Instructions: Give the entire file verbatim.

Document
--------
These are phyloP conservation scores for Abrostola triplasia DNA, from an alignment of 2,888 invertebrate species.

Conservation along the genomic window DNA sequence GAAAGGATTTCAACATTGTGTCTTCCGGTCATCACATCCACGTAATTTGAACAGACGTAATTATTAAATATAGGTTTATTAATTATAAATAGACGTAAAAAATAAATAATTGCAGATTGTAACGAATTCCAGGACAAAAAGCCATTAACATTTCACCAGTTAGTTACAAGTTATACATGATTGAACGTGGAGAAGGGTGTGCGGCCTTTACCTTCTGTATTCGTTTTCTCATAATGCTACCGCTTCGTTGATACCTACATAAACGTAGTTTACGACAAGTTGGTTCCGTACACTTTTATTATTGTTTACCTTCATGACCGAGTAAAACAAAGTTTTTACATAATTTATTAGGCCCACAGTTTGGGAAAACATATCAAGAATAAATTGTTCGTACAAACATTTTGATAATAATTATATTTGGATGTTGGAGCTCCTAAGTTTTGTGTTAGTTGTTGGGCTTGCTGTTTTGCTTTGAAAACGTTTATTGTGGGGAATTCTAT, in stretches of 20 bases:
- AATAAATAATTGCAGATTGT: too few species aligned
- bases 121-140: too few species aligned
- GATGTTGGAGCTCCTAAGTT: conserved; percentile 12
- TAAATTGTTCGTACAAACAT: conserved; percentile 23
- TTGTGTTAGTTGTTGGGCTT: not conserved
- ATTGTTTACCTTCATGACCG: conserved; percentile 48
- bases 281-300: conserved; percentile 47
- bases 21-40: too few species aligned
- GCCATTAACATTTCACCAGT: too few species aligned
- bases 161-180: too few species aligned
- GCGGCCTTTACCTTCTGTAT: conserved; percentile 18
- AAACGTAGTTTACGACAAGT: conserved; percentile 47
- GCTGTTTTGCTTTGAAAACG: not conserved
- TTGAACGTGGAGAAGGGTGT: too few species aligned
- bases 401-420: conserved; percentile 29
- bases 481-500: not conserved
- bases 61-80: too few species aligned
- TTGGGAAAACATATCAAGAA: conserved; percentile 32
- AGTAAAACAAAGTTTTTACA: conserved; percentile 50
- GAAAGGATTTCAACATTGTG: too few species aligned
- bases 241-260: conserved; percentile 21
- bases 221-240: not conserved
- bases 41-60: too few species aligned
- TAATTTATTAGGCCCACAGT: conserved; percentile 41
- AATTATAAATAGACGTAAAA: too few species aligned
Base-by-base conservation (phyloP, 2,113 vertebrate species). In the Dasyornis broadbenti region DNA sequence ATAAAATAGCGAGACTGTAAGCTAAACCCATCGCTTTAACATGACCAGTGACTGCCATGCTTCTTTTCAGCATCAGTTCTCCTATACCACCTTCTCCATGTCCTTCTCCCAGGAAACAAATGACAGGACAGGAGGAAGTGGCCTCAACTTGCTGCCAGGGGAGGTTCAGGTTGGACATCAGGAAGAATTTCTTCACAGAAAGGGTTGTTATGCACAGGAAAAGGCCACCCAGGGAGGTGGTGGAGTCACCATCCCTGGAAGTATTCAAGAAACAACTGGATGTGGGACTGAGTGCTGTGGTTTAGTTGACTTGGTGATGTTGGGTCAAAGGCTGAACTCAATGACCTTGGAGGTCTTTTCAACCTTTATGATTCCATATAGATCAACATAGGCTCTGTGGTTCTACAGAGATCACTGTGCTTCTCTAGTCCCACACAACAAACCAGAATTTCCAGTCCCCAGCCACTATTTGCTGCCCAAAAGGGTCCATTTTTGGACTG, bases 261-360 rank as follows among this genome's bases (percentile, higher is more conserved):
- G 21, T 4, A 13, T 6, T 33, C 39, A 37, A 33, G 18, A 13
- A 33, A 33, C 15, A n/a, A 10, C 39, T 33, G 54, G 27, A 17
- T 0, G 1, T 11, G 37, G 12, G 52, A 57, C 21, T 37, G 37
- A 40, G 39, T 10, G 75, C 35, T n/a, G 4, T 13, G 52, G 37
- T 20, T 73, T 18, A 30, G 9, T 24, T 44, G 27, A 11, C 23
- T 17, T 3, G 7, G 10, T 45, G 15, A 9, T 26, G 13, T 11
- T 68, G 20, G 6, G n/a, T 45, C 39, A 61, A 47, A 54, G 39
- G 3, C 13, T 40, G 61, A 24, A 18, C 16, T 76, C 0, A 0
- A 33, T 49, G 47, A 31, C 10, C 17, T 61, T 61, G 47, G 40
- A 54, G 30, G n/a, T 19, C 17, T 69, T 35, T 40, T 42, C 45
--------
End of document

These are phyloP conservation scores for Abrostola triplasia DNA, from an alignment of 2,888 invertebrate species.

Conservation along the genomic window DNA sequence GAAAGGATTTCAACATTGTGTCTTCCGGTCATCACATCCACGTAATTTGAACAGACGTAATTATTAAATATAGGTTTATTAATTATAAATAGACGTAAAAAATAAATAATTGCAGATTGTAACGAATTCCAGGACAAAAAGCCATTAACATTTCACCAGTTAGTTACAAGTTATACATGATTGAACGTGGAGAAGGGTGTGCGGCCTTTACCTTCTGTATTCGTTTTCTCATAATGCTACCGCTTCGTTGATACCTACATAAACGTAGTTTACGACAAGTTGGTTCCGTACACTTTTATTATTGTTTACCTTCATGACCGAGTAAAACAAAGTTTTTACATAATTTATTAGGCCCACAGTTTGGGAAAACATATCAAGAATAAATTGTTCGTACAAACATTTTGATAATAATTATATTTGGATGTTGGAGCTCCTAAGTTTTGTGTTAGTTGTTGGGCTTGCTGTTTTGCTTTGAAAACGTTTATTGTGGGGAATTCTAT, in stretches of 20 bases:
- AATAAATAATTGCAGATTGT: too few species aligned
- bases 121-140: too few species aligned
- GATGTTGGAGCTCCTAAGTT: conserved; percentile 12
- TAAATTGTTCGTACAAACAT: conserved; percentile 23
- TTGTGTTAGTTGTTGGGCTT: not conserved
- ATTGTTTACCTTCATGACCG: conserved; percentile 48
- bases 281-300: conserved; percentile 47
- bases 21-40: too few species aligned
- GCCATTAACATTTCACCAGT: too few species aligned
- bases 161-180: too few species aligned
- GCGGCCTTTACCTTCTGTAT: conserved; percentile 18
- AAACGTAGTTTACGACAAGT: conserved; percentile 47
- GCTGTTTTGCTTTGAAAACG: not conserved
- TTGAACGTGGAGAAGGGTGT: too few species aligned
- bases 401-420: conserved; percentile 29
- bases 481-500: not conserved
- bases 61-80: too few species aligned
- TTGGGAAAACATATCAAGAA: conserved; percentile 32
- AGTAAAACAAAGTTTTTACA: conserved; percentile 50
- GAAAGGATTTCAACATTGTG: too few species aligned
- bases 241-260: conserved; percentile 21
- bases 221-240: not conserved
- bases 41-60: too few species aligned
- TAATTTATTAGGCCCACAGT: conserved; percentile 41
- AATTATAAATAGACGTAAAA: too few species aligned
Base-by-base conservation (phyloP, 2,113 vertebrate species). In the Dasyornis broadbenti region DNA sequence ATAAAATAGCGAGACTGTAAGCTAAACCCATCGCTTTAACATGACCAGTGACTGCCATGCTTCTTTTCAGCATCAGTTCTCCTATACCACCTTCTCCATGTCCTTCTCCCAGGAAACAAATGACAGGACAGGAGGAAGTGGCCTCAACTTGCTGCCAGGGGAGGTTCAGGTTGGACATCAGGAAGAATTTCTTCACAGAAAGGGTTGTTATGCACAGGAAAAGGCCACCCAGGGAGGTGGTGGAGTCACCATCCCTGGAAGTATTCAAGAAACAACTGGATGTGGGACTGAGTGCTGTGGTTTAGTTGACTTGGTGATGTTGGGTCAAAGGCTGAACTCAATGACCTTGGAGGTCTTTTCAACCTTTATGATTCCATATAGATCAACATAGGCTCTGTGGTTCTACAGAGATCACTGTGCTTCTCTAGTCCCACACAACAAACCAGAATTTCCAGTCCCCAGCCACTATTTGCTGCCCAAAAGGGTCCATTTTTGGACTG, bases 261-360 rank as follows among this genome's bases (percentile, higher is more conserved):
- G 21, T 4, A 13, T 6, T 33, C 39, A 37, A 33, G 18, A 13
- A 33, A 33, C 15, A n/a, A 10, C 39, T 33, G 54, G 27, A 17
- T 0, G 1, T 11, G 37, G 12, G 52, A 57, C 21, T 37, G 37
- A 40, G 39, T 10, G 75, C 35, T n/a, G 4, T 13, G 52, G 37
- T 20, T 73, T 18, A 30, G 9, T 24, T 44, G 27, A 11, C 23
- T 17, T 3, G 7, G 10, T 45, G 15, A 9, T 26, G 13, T 11
- T 68, G 20, G 6, G n/a, T 45, C 39, A 61, A 47, A 54, G 39
- G 3, C 13, T 40, G 61, A 24, A 18, C 16, T 76, C 0, A 0
- A 33, T 49, G 47, A 31, C 10, C 17, T 61, T 61, G 47, G 40
- A 54, G 30, G n/a, T 19, C 17, T 69, T 35, T 40, T 42, C 45